The Subscription Box Business Model 101
Entrepreneurs have a lot of different options for business models they can take on. One that’s become especially common in recent years is offering subscription boxes.
How Do Subscription Boxes Work?
Subscription box businesses offer to send their customers boxes filled with a certain type of product at set intervals. Most commonly, customers pay a set amount to receive a new box at approximately the same time each month.
Different companies sometimes tweak the model a bit though. You can offer more or less frequent deliveries, or give the customer an option to pay different amounts some months than others based on what will be in the box.
Benefits of a Subscription Box Model
Subscription box models are becoming more and more common for good reason. They offer some clear benefits to both business owners and customers that make them an attractive business option.
1. Consistent Sales
The main benefit of a subscription box business model is its consistency. With most businesses, you hope to gain loyal customers that will buy from you again and again, but you never really know when you can expect them to make that next purchase.
With subscription boxes, you usually have a pretty good idea how many customers will be making a purchase each month and for how much. You can predict your revenue for each month, quarter, and year with far more accuracy than most businesses, which allows you to make smarter decisions in how you allocate your budget throughout the year.
2. Committed Customers
Building relationships with customers is an ongoing challenge for brands. Attracting customers that like your business enough to commit to purchasing on a regular basis is any business owner’s dream. Subscription box companies manage to pull that off by offering the right type of product at the right price point in the right package.
3. Opportunities for Personalization
One of the benefits many subscription box companies provide is a personalized approach to the boxes. Personalization is something many companies hope to pull off, but have a hard time doing well. You need to know a lot about your customers in order to get it right and customers aren’t always prepared to be forthright with their preferences or personal information.
Providing that personal information means they’re more likely to like what they get in their box each month, so customers are quicker to offer more detail. That gives subscription box companies the ability to more readily please their customers and further build a positive relationship with them with each box.
4. Subscription Boxes are Exciting
All that explains why businesses love them, but what makes customers eager to make that kind of commitment to a company? There’s something exciting about the anticipation of receiving your box each month. Some companies increase that excitement by adding a surprise element – you won’t really know what you’re getting until you open the box that just appeared on your doorstep.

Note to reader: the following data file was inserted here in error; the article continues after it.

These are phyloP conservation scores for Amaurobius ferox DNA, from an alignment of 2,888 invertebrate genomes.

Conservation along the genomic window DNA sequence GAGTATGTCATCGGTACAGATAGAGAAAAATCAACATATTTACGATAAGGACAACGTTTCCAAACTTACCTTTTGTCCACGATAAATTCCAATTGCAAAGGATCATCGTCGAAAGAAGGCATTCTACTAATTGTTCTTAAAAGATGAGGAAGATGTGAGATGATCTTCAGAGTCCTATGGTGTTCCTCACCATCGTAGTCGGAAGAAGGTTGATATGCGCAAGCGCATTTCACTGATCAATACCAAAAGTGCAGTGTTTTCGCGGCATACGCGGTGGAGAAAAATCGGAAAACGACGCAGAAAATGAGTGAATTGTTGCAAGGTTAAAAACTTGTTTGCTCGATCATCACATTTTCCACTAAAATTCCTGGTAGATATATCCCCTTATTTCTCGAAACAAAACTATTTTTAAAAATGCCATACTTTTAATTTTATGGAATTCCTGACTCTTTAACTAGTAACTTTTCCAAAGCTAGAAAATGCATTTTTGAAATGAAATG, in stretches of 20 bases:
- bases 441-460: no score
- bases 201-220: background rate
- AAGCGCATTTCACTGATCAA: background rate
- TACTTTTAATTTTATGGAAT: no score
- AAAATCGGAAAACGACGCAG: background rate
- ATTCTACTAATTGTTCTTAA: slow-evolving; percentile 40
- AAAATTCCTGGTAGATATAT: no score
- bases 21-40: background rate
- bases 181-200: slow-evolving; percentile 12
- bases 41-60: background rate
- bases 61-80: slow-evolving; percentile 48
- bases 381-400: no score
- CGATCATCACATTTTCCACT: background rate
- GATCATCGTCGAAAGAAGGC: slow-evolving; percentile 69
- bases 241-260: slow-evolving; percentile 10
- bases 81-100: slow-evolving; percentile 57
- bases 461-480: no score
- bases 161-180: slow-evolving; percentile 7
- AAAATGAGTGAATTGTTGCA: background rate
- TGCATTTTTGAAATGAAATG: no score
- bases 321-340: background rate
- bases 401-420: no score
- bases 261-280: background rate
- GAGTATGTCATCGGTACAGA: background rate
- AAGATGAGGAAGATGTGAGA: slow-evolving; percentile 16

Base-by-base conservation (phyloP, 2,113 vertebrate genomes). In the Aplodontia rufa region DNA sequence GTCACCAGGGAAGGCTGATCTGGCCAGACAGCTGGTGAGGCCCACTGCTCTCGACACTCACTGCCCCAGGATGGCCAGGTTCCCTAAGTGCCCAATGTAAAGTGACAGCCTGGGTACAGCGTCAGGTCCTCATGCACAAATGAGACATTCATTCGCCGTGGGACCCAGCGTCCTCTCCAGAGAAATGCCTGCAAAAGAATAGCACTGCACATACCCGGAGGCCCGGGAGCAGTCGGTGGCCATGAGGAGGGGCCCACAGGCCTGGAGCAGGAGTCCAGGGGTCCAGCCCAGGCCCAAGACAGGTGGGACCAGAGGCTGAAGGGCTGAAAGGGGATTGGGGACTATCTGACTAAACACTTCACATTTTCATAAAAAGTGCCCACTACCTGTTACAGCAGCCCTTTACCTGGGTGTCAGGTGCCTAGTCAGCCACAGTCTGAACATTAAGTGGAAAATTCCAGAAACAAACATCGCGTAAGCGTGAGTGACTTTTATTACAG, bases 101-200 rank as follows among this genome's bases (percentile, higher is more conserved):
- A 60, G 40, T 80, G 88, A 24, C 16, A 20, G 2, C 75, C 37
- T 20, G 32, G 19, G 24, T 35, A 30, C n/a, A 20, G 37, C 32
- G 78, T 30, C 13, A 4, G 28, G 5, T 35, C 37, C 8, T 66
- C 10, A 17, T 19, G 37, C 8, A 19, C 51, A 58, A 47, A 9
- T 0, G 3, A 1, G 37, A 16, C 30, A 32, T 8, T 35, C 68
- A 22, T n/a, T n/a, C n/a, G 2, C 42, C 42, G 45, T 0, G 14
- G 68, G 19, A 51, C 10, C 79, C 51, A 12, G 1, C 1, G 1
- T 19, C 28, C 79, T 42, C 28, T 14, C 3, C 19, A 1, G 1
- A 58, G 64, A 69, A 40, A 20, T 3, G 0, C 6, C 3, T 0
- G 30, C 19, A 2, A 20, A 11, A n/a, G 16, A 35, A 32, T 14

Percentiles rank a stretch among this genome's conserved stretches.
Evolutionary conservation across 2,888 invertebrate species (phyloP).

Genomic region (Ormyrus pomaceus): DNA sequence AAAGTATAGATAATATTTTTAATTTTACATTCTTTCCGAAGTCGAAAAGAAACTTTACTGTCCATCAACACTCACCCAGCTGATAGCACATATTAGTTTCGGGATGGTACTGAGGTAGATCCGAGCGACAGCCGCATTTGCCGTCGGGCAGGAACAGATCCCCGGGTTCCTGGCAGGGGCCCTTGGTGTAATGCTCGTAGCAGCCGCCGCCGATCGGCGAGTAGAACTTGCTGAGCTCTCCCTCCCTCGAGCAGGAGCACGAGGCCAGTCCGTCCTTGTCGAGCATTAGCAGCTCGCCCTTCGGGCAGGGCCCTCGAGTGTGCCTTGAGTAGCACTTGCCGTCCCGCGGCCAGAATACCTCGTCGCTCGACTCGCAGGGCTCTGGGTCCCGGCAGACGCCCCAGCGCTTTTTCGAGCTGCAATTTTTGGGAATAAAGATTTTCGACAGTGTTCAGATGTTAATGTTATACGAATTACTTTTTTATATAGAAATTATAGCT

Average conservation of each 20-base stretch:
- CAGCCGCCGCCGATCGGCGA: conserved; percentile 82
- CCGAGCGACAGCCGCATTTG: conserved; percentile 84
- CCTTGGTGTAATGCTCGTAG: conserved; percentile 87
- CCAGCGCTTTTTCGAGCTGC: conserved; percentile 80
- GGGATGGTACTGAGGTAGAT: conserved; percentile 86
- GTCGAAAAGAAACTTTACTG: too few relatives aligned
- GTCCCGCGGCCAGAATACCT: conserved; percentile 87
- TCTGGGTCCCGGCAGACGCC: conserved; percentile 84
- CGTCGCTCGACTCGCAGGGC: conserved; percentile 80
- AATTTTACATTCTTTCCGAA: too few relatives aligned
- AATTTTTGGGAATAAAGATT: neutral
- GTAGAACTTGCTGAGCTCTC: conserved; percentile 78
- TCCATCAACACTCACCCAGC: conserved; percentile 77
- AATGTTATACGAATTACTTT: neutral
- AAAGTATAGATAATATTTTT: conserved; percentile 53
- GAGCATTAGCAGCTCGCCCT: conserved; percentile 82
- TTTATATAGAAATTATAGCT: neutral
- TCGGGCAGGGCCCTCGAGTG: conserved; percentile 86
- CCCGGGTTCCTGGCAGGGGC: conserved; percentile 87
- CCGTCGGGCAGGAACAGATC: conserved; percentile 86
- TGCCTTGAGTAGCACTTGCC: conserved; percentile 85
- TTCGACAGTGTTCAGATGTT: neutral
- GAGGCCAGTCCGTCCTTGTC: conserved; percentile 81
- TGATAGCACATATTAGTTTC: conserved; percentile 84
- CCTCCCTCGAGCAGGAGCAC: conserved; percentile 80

Subscription boxes offer a convenient way to access a type of product you either like or need on a regular basis, and they’re packaged in a way that makes receiving them fun and exciting.
How to Make Your Subscription Box Business Work
As with running any type of business, getting a successful subscription box business off the ground requires getting a few key elements right. If you’re considering a subscription model for your business, here are a few steps to help you make sure the work you put in pays off.
1. Find the right product.
For an ongoing subscription to make sense, you have to be selling something that people are likely to want or need more of every month. There are a lot of products that simply doesn’t make sense for – no one wants to buy a new blender or smartphone every month, for instance. Try to think of items people are likely to buy with some frequency.
With so many subscription box companies already out there, finding a niche that’s not already available in the space (or that’s at least underrepresented) can be important too.
There are loads of subscription boxes that provide beauty products, but not as many that focus specifically on vegan products. For vegans that like the idea of a beauty subscription box, but feel left out by other options, Vegan Cuts is an obvious choice.
Focusing on a niche makes it easier to cut through the competition and find a specific audience that will love what you have to offer.
2. Know your audience.
This is important advice for every type of business, but subscription box businesses depend on reaching the exact right customer who will love what you’re offering enough to commit to buying it with regularity. The most successful subscription box services show this clearly in the types of boxes they offer and the way they market their businesses.
Signing up for a subscription box service is almost like joining an exclusive club for people that share a particular passion or interest. The people behind BarkBox get this. The first thing you see when you visit the site is a tagline welcoming visitors into the club, in this case one for dog people.